Whole Grains: Eating whole grains may help pregnant women meet their increased calorie requirements, especially during the second and third trimesters. As opposed to refined grains, whole grains are packed with fiber, vitamins and plant compounds. Oats and quinoa also contain a fair amount of protein, which is essential during pregnancy. Additionally, whole grains are generally rich in B vitamins, fiber, and magnesium. All of these are frequently lacking in the diets of pregnant women.
Dried Fruits: Dried fruit is generally high in calories, fiber, and various vitamins and minerals. One piece of dried fruit contains the same amount of nutrients as fresh fruit, just without all the water and in a much smaller form. Therefore, one serving of dried fruit can provide a large percentage of the recommended intake of many vitamins and minerals, including folate, iron, and potassium. Prunes are rich in fiber, potassium, vitamin K and sorbitol. They’re natural laxatives and may be very helpful in relieving constipation. Dates are high in fiber, potassium, iron and plant compounds. Regular date consumption during the third trimester may help facilitate cervical dilation and reduce the need to induce labor. However, dried fruits also contain high amounts of natural sugar. Make sure to avoid the candied varieties, which provide even more sugar. Although dried fruit may help increase calorie and nutrient intake, it’s generally not recommended to consume more than one serving at a time.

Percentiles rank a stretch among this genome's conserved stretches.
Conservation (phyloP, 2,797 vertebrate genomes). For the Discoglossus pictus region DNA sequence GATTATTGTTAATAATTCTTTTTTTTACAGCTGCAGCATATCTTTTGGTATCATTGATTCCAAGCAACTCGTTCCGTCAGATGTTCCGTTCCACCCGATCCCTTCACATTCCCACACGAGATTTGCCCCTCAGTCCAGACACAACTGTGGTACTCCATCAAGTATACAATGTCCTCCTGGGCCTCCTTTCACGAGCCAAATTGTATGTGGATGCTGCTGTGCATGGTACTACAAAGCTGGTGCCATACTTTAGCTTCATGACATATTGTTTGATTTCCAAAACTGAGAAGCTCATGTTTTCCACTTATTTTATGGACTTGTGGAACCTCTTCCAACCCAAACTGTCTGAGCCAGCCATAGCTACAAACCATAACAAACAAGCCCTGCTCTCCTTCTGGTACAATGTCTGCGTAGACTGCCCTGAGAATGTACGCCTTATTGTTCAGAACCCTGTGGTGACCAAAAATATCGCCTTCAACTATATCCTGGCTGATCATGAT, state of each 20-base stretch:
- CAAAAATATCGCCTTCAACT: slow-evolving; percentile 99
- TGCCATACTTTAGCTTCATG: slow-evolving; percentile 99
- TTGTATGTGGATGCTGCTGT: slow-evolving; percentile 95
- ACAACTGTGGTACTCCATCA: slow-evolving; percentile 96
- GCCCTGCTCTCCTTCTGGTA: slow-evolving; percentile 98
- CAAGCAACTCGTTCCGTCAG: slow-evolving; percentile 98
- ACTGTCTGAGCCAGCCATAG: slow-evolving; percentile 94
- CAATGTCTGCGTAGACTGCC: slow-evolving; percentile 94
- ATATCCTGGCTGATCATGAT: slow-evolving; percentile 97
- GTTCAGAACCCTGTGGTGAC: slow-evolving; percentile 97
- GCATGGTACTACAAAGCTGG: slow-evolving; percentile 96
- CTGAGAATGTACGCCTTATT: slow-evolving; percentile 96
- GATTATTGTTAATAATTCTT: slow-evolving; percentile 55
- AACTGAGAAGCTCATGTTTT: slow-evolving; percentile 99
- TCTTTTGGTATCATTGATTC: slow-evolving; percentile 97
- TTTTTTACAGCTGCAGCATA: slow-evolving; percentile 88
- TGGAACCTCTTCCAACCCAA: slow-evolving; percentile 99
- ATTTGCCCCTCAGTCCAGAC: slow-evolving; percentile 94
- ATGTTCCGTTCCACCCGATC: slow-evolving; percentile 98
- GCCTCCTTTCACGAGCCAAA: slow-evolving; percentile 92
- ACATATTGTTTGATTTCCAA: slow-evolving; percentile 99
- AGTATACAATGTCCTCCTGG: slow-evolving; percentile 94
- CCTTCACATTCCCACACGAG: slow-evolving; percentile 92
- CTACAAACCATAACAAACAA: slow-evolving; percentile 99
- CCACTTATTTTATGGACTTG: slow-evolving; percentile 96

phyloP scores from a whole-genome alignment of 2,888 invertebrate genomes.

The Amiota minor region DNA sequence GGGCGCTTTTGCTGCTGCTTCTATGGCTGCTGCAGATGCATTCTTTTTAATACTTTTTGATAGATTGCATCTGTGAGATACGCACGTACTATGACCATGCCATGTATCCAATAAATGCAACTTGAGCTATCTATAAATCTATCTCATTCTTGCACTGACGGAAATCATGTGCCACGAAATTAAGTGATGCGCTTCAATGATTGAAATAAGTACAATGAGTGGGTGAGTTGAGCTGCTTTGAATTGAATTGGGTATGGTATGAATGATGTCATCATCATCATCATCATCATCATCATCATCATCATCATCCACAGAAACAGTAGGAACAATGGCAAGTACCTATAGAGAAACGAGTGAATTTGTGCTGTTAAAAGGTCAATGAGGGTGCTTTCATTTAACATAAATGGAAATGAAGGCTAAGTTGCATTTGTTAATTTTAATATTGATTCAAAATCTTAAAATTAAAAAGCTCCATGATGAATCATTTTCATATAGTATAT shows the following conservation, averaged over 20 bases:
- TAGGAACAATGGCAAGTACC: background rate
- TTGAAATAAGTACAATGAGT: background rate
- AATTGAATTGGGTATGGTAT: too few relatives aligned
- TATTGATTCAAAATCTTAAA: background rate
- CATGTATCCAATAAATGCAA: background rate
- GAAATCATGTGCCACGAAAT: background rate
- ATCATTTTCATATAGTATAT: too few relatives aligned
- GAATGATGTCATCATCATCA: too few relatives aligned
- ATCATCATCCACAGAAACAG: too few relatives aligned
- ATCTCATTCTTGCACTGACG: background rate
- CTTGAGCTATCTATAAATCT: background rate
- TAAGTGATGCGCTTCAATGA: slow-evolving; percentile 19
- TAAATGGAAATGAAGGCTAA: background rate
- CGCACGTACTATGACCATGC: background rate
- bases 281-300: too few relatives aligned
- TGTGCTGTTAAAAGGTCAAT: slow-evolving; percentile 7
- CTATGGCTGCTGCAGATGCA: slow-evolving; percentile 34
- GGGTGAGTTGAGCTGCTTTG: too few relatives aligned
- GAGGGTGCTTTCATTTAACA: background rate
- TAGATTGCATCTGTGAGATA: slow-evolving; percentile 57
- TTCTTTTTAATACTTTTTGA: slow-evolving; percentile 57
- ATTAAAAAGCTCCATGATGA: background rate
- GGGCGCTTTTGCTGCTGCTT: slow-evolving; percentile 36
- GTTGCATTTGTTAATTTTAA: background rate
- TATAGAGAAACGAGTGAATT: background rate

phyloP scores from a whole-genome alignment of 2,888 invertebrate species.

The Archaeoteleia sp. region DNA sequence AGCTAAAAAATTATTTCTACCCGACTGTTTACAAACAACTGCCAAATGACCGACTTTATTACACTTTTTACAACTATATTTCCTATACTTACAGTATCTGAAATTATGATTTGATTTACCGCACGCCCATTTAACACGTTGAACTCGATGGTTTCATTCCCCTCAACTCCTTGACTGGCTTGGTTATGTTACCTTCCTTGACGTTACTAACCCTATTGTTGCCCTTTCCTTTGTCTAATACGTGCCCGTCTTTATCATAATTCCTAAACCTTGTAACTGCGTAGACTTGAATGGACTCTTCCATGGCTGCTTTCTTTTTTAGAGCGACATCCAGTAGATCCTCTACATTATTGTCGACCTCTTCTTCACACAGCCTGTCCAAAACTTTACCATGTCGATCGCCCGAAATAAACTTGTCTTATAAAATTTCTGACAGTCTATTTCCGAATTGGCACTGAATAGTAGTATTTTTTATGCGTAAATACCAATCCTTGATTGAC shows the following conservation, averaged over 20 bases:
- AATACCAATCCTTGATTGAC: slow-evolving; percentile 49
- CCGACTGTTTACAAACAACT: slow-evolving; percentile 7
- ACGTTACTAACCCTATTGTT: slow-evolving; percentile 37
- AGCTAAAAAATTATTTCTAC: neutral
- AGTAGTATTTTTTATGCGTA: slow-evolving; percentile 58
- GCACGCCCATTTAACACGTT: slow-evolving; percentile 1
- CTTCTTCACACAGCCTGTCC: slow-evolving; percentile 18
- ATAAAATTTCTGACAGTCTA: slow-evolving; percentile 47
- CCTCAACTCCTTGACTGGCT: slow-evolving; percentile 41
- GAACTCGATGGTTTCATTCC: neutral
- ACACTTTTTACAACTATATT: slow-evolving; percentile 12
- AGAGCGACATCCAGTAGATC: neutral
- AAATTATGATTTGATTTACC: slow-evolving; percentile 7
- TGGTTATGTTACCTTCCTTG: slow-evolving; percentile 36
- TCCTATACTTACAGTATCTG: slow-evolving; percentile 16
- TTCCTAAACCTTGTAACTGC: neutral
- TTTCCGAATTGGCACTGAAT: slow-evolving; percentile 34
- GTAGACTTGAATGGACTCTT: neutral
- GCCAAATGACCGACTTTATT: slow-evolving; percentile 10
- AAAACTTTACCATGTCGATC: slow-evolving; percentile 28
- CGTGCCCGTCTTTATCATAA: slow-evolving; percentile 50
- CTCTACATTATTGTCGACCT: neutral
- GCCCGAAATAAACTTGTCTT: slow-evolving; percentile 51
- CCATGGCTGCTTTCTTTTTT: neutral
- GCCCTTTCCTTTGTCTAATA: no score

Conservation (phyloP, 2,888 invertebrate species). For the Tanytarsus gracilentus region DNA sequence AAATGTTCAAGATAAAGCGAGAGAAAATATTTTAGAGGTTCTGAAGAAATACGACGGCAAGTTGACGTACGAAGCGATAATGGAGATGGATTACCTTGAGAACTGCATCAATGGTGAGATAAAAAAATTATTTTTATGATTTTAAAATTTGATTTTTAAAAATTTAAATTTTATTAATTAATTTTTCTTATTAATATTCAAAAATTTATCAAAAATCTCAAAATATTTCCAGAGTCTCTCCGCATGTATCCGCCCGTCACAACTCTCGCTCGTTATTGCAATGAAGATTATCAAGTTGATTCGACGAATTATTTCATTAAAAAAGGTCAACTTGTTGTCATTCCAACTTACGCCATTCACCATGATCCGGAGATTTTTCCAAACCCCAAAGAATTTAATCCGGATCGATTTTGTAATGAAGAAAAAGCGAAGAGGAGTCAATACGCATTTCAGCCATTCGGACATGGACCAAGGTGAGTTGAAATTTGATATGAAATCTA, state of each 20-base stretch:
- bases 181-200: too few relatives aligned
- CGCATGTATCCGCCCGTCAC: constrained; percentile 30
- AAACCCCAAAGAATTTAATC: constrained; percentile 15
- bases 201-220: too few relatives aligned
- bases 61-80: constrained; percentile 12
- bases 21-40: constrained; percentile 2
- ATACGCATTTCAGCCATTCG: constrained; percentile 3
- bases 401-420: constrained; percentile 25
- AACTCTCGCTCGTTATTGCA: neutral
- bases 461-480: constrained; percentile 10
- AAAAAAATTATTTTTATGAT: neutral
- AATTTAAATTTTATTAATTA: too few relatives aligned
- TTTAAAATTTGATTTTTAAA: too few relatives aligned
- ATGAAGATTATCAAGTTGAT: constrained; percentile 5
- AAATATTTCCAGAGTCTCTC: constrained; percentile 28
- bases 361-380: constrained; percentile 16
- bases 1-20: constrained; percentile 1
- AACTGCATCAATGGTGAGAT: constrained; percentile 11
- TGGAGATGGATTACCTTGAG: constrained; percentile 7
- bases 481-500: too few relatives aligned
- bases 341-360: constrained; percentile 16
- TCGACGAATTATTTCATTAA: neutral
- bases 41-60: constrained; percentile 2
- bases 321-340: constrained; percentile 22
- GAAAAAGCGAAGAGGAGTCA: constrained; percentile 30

Green Leafy Vegetables: Broccoli and dark, green vegetables, such as kale and spinach, contain many of the nutrients pregnant women need. These include fiber, vitamin C, vitamin K, vitamin A, calcium, iron, folate and potassium. Furthermore, broccoli and leafy greens are rich in antioxidants. They also contain plant compounds that benefit the immune system and digestion. Due to their high fiber content, these vegetables may also help prevent constipation, which is a widespread problem among pregnant women. Consuming green, leafy vegetables has also been linked to a reduced risk of low birth weight.
Nest Clinics are the best gynecologists in Hyderabad. We provide top fertility and pediatric services to moms. Nest Clinics believe that healthy babies start with healthy moms. Our specialty is in the treatment of women health issues from infertility to pregnancy and beyond.
Get your appointment fixed online and get treated by the best doctors.